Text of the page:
FL Drywall Contractor Cited After Fatal Injury

FRIDAY, FEBRUARY 9, 2024


The Occupational Safety and Health Administration alleges in a recent investigation that a Florida drywall contractor could have prevented the death of a 22-year-old worker if it had followed required safety regulations.

According to the U.S. Department of Labor's release, Stucco Works Inc. is a plastering, drywalling and stucco services employer for residential construction sites, located in Homestead, Florida. The company has reportedly been registered in the state since 2014.

Investigation Findings

Investigators with OSHA reportedly determined that a scaffold pulley system failed while workers were hoisting buckets of concrete at a Stucco Works Inc. residential construction site in Miami Beach.

As a result, the hoist arm of the pulley system detached from the scaffold and struck one worker across the head. The incident was fatal.

“Stucco Works’ failure to make employee safety a priority led to the loss of a young worker's life,” said OSHA Area Office Director Condell Eastmond in Fort Lauderdale. “Employers are required to follow the federal standards that are meant to protect workers from the hazards that caused this tragedy.”

OSHA cited Stucco Works with 12 serious violations for failing to maintain a safe working environment, including:

  • Subjecting workers to struck-by hazards from a pulley-hoisting device not installed per the manufacturer’s directions;
  • Exposing employees to eye and skin irritation while mixing cement and performing stucco work;
  • Failing to develop and use a hazard communication program;
  • Failing to establish an accident prevention program, subjecting workers to fall and struck-by hazards;
  • Allowing workers to use unsafe scaffolding;
  • Exposing workers to struck-by hazards and falls of up to 27 feet; and
  • Failing to train workers who erected and worked from scaffolding, exposing workers to fall and struck-by hazards.

Additionally, the administration says it found two other-than-serious violations after determining the company exposed workers to trips and fall hazards while they worked around cluttered materials and debris stored throughout the work area.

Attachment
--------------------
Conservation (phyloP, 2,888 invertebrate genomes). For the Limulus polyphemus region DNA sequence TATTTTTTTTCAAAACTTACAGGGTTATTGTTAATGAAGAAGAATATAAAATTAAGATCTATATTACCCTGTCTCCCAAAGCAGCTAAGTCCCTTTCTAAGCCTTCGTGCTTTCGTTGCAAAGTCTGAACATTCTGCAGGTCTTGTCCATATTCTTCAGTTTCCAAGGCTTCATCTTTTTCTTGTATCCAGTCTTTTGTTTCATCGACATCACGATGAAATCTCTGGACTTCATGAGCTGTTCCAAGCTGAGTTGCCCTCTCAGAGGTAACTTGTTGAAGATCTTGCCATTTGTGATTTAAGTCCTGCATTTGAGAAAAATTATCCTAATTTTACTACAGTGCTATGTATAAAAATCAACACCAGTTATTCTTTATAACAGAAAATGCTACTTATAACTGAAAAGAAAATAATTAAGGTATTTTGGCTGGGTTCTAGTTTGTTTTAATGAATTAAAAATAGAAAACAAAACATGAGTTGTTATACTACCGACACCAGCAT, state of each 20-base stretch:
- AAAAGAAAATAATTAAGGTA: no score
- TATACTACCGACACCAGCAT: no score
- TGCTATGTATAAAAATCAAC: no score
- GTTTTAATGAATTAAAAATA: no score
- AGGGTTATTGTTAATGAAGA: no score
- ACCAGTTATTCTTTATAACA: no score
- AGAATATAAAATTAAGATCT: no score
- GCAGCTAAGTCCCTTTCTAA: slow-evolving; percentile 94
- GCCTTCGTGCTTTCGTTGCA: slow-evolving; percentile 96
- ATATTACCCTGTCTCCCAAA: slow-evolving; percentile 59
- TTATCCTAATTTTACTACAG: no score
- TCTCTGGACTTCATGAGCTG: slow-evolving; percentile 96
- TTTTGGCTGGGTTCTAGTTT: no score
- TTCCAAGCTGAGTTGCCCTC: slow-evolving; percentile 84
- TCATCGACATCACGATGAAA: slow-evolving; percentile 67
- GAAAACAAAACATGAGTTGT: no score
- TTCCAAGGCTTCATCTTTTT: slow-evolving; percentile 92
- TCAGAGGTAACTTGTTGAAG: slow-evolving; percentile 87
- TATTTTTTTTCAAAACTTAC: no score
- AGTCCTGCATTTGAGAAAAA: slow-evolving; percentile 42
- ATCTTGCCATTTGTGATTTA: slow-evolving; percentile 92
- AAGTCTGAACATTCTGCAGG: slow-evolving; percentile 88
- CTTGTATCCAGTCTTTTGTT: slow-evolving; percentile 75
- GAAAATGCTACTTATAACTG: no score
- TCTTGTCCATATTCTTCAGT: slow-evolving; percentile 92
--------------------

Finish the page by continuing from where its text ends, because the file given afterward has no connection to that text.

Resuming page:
The employer also failed to maintain OSHA injury and illness records. Stucco Works was fined $74,555, an amount set by federal statute.

The company has reportedly contested OSHA’s findings before the independent Occupational Safety and Health Review Commission.

OSHA Top 10 Violation List

At the end of last year, OSHA unveiled its annual top 10 most frequently cited workplace safety standards for fiscal year 2023.

The preliminary data was presented by OSHA Region 6 Administrator Eric Harbin during the 2023 National Safety Council 2023 Safety Congress and Expo. The fiscal year ended on Sept. 30.

Fall Protection – General Requirements remains at the top of the list for the 13th year in a row, followed by Hazard Communication and Ladders once again.

The Top 10 most frequently cited standards for FY 2023 are:

  1. Fall Protection – General Requirements (1926.501): 7,271 violations;
  2. Hazard Communication (1910.1200): 3,213;
  3. Ladders (1926.1053): 2,978;
  4. Scaffolding (1926.451): 2,859;
  5. Powered Industrial Trucks (1910.178): 2,561;
  6. Lockout/Tagout (1910.147): 2,554;
  7. Respiratory Protection (1910.134): 2,481;
  8. Fall Protection – Training Requirements (1926.503): 2,112;
  9. Personal Protective and Lifesaving Equipment – Eye and Face Protection (1926.102): 2,074; and
  10. Machine Guarding (1910.212): 1,644.

A more detailed analysis of the Top 10 violations for 2023 was published in Safety+Health magazine, a National Safety Council publication.

   

Tagged categories: Accidents; Citations; Civil Penalty; Contractors; Drywall; Enforcement; Fatalities; Good Technical Practice; Health & Safety; Health and safety; Labor; NA; North America; OSHA; OSHA; Program/Project Management; Residential contractors; Safety; Violations; Workers

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